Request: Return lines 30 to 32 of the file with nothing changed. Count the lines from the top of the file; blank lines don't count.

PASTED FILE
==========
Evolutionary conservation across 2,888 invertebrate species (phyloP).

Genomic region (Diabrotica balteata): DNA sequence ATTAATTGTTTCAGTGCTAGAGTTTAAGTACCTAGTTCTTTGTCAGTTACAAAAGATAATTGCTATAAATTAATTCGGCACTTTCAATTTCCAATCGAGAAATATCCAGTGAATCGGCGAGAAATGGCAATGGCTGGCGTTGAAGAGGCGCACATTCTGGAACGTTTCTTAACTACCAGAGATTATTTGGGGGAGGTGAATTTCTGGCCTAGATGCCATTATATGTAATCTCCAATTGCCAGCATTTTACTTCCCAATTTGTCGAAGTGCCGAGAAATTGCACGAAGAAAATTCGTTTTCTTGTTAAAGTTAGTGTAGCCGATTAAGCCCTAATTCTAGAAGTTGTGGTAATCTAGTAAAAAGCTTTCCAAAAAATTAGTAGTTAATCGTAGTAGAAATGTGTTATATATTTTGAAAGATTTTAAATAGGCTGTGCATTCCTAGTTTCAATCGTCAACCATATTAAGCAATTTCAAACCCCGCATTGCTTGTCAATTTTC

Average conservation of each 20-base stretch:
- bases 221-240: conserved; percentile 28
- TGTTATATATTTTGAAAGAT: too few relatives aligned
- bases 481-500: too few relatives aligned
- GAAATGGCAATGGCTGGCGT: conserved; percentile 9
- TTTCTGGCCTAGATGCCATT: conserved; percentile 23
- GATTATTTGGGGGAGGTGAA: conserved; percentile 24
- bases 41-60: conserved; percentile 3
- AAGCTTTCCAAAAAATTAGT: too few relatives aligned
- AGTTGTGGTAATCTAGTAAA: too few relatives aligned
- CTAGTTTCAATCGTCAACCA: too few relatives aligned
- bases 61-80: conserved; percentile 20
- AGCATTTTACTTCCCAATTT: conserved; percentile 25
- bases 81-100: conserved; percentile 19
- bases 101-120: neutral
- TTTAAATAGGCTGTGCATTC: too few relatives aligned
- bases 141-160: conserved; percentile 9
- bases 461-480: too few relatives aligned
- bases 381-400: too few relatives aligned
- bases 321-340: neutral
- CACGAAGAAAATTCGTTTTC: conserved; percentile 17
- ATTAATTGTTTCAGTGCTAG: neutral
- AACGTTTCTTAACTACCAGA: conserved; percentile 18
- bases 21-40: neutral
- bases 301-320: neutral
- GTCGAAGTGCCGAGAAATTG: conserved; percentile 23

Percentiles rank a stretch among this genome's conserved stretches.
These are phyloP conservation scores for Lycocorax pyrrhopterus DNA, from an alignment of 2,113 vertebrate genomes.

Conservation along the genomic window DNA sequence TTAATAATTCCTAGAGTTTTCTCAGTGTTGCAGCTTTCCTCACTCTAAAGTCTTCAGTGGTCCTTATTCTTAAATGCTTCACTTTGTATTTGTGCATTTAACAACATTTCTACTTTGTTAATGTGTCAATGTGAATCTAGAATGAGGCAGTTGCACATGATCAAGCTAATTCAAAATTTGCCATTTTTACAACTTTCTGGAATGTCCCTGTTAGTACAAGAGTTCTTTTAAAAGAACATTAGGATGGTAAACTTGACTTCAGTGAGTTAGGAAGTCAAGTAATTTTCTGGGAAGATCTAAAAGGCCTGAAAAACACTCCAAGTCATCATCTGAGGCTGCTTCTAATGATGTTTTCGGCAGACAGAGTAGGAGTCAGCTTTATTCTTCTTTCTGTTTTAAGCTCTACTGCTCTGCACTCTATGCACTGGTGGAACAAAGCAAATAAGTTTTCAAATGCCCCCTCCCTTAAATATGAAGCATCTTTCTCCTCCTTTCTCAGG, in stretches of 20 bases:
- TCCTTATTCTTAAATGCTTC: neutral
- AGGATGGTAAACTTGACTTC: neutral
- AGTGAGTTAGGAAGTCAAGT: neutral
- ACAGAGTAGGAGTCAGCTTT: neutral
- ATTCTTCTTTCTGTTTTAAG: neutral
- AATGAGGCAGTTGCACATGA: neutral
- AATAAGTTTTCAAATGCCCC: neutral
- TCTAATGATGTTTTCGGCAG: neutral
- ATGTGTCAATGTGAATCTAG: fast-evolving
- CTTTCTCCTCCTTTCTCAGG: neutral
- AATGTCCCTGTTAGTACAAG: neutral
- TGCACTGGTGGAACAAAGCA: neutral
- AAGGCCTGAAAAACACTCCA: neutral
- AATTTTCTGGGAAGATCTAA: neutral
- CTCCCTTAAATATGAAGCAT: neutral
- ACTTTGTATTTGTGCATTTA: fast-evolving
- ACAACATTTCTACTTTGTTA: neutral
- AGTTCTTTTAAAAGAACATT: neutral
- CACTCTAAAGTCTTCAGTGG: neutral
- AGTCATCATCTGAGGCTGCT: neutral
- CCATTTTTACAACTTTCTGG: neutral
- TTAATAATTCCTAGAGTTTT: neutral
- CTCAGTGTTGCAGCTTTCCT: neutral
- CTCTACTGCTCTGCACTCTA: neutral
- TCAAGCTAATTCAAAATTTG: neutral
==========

These are phyloP conservation scores for Lycocorax pyrrhopterus DNA, from an alignment of 2,113 vertebrate genomes.

Conservation along the genomic window DNA sequence TTAATAATTCCTAGAGTTTTCTCAGTGTTGCAGCTTTCCTCACTCTAAAGTCTTCAGTGGTCCTTATTCTTAAATGCTTCACTTTGTATTTGTGCATTTAACAACATTTCTACTTTGTTAATGTGTCAATGTGAATCTAGAATGAGGCAGTTGCACATGATCAAGCTAATTCAAAATTTGCCATTTTTACAACTTTCTGGAATGTCCCTGTTAGTACAAGAGTTCTTTTAAAAGAACATTAGGATGGTAAACTTGACTTCAGTGAGTTAGGAAGTCAAGTAATTTTCTGGGAAGATCTAAAAGGCCTGAAAAACACTCCAAGTCATCATCTGAGGCTGCTTCTAATGATGTTTTCGGCAGACAGAGTAGGAGTCAGCTTTATTCTTCTTTCTGTTTTAAGCTCTACTGCTCTGCACTCTATGCACTGGTGGAACAAAGCAAATAAGTTTTCAAATGCCCCCTCCCTTAAATATGAAGCATCTTTCTCCTCCTTTCTCAGG, in stretches of 20 bases:
- TCCTTATTCTTAAATGCTTC: neutral